The loss of Egypt to Islamist radicals will be President Obama’s foreign policy legacy, even as Jimmy Carter’s is the loss of Iran to the mullahs there.
With firm control of Egypt’s Parliament, the Brotherhood’s political arm is holding talks to form the next cabinet while Mr. Shater is grooming about 500 future officials to form a government-in-waiting. As the group’s chief policy architect, Mr. Shater is overseeing the blueprint for the new Egypt, negotiating with its current military rulers over their future role, shaping its relations with Israel and a domestic Christian minority, and devising the economic policies the Brotherhood hopes will revive Egypt’s moribund economy.
With power he could only dream of when he padded around Mr. Mubarak’s prisons in a white track suit, Mr. Shater meets foreign ambassadors, the executives of multinational corporations and Wall Street firms, and a parade of United States senators and other officials to explain the Brotherhood’s vision. To the Brotherhood, he tells them, Islam requires democracy, free markets and tolerance of religious minorities.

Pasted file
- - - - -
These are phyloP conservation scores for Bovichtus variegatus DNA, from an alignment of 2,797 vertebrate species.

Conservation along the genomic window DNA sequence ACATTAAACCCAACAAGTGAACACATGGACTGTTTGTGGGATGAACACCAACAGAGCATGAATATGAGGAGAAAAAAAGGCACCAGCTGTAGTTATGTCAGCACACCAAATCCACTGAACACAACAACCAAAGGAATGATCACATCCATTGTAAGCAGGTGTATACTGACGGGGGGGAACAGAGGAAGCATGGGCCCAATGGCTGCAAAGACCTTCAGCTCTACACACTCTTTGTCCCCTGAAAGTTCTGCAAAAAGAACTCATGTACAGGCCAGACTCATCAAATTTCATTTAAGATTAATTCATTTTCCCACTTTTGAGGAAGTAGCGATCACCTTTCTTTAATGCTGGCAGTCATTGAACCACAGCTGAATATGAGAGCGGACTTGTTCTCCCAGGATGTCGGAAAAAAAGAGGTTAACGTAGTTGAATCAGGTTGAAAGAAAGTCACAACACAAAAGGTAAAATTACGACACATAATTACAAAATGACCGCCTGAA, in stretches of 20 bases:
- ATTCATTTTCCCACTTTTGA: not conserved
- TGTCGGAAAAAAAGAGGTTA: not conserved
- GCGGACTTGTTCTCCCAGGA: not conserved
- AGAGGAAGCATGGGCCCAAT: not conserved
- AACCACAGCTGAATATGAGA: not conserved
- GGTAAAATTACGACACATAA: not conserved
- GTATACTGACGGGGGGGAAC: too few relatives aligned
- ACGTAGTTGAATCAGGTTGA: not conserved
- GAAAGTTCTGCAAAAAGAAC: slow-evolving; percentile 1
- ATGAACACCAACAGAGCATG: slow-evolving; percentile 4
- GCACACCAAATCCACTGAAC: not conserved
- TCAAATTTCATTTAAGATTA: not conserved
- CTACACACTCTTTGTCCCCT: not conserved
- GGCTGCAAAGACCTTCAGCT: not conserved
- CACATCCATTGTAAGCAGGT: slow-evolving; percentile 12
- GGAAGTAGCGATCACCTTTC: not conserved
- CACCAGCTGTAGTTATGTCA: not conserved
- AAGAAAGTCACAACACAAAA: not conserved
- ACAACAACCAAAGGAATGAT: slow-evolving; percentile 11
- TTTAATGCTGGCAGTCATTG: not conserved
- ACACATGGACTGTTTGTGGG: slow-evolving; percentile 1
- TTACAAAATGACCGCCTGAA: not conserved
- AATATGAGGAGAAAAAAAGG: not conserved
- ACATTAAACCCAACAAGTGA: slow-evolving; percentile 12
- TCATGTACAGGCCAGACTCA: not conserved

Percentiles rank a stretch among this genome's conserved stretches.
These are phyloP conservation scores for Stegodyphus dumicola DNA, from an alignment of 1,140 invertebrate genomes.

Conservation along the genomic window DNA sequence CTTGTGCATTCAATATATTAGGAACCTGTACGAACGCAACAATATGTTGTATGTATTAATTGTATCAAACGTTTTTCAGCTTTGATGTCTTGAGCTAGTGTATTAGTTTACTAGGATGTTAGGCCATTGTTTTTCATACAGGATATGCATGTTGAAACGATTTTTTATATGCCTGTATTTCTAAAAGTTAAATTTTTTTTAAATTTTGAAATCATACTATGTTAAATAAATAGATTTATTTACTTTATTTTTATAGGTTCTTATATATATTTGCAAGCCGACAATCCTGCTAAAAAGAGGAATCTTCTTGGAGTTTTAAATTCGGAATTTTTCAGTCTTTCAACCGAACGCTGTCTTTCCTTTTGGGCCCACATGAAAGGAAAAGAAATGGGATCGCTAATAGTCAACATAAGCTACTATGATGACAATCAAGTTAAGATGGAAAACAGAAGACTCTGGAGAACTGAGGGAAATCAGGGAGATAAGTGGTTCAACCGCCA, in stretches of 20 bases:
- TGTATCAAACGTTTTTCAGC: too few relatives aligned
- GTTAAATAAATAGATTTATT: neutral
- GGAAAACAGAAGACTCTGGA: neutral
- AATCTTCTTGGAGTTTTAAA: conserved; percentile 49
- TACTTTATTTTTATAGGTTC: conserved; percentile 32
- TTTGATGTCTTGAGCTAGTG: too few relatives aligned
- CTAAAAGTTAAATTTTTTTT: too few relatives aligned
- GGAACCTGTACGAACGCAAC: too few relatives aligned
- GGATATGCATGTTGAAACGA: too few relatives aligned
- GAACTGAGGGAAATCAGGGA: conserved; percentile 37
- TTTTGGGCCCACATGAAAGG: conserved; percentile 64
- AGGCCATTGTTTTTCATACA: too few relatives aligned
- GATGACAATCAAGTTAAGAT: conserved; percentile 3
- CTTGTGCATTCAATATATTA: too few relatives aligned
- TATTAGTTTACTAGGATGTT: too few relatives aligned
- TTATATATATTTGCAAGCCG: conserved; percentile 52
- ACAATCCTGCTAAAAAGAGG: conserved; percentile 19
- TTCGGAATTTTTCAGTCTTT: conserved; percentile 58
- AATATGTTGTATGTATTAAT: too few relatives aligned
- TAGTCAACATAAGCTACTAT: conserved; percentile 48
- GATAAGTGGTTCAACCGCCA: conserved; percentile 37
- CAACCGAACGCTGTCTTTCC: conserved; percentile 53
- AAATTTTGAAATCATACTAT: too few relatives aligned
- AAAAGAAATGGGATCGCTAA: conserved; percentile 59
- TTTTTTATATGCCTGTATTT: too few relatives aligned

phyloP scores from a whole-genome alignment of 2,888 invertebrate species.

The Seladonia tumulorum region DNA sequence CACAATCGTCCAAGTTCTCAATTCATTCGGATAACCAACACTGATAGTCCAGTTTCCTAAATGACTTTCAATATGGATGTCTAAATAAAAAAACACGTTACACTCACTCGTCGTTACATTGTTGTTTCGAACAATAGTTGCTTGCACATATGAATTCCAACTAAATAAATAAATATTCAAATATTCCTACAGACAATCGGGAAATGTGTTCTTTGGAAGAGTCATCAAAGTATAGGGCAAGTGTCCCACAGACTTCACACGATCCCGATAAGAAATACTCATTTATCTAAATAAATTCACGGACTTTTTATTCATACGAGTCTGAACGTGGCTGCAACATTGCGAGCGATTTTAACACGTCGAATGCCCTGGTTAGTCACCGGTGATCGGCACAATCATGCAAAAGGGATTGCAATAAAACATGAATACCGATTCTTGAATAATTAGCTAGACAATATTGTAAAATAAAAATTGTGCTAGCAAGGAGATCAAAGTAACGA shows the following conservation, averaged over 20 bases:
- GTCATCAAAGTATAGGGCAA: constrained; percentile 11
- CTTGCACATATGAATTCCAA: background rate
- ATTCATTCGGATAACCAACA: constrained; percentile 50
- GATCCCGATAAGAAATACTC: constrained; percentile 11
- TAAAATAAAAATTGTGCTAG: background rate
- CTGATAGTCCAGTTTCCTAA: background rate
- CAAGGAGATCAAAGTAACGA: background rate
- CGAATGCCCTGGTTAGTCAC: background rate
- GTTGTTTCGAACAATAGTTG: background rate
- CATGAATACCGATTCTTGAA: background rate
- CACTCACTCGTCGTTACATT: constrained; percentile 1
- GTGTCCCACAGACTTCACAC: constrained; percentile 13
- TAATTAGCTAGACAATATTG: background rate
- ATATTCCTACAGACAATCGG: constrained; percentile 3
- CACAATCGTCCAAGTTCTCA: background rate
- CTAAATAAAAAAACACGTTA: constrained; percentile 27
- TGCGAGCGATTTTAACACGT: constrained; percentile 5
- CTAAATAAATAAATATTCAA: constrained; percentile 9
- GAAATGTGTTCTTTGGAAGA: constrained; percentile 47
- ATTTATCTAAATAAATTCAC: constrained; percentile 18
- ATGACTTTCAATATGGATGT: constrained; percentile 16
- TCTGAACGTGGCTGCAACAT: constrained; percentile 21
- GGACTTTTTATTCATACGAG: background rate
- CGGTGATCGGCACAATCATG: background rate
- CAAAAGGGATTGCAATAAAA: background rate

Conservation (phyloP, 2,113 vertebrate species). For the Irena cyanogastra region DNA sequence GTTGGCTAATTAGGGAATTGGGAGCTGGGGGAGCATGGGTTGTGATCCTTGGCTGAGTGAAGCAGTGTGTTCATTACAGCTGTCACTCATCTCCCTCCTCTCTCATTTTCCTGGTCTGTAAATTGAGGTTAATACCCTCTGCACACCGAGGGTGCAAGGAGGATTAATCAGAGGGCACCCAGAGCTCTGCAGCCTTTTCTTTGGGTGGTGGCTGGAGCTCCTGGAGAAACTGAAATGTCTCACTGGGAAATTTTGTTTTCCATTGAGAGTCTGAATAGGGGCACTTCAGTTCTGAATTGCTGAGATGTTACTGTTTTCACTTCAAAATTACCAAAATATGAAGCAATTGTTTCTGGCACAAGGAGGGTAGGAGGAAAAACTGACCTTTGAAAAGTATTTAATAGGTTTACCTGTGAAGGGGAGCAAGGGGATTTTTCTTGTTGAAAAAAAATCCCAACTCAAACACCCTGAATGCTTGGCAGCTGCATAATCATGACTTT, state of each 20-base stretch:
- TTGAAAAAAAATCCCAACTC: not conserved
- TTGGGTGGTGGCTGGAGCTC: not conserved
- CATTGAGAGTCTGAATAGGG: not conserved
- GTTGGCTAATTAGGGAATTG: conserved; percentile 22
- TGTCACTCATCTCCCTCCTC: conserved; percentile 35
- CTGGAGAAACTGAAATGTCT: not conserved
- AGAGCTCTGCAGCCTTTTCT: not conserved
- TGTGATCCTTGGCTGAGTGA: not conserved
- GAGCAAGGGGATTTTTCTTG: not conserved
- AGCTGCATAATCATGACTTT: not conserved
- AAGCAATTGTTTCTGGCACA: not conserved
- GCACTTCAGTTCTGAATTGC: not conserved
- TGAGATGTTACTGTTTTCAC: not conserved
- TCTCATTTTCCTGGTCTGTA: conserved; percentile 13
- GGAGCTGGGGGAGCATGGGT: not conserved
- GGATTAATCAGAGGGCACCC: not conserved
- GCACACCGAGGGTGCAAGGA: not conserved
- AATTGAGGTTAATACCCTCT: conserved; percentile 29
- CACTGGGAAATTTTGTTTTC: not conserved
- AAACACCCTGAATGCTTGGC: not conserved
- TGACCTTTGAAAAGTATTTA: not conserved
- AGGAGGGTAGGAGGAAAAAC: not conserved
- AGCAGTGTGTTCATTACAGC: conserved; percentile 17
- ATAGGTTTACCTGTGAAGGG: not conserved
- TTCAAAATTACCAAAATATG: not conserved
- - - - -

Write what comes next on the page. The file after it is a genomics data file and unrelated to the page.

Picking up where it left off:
But he also says that recent elections have proved that Egyptians demand an explicitly Islamic state. And he is guiding its creation from a position that his critics say may undercut his avowed commitment to open democracy: he sits atop a secretive and hierarchical organization, shaped by decades of working underground, that still asks its members – including those in Parliament – to swear obedience to the directions of its leaders, whether in the group’s religious, charitable or political work.
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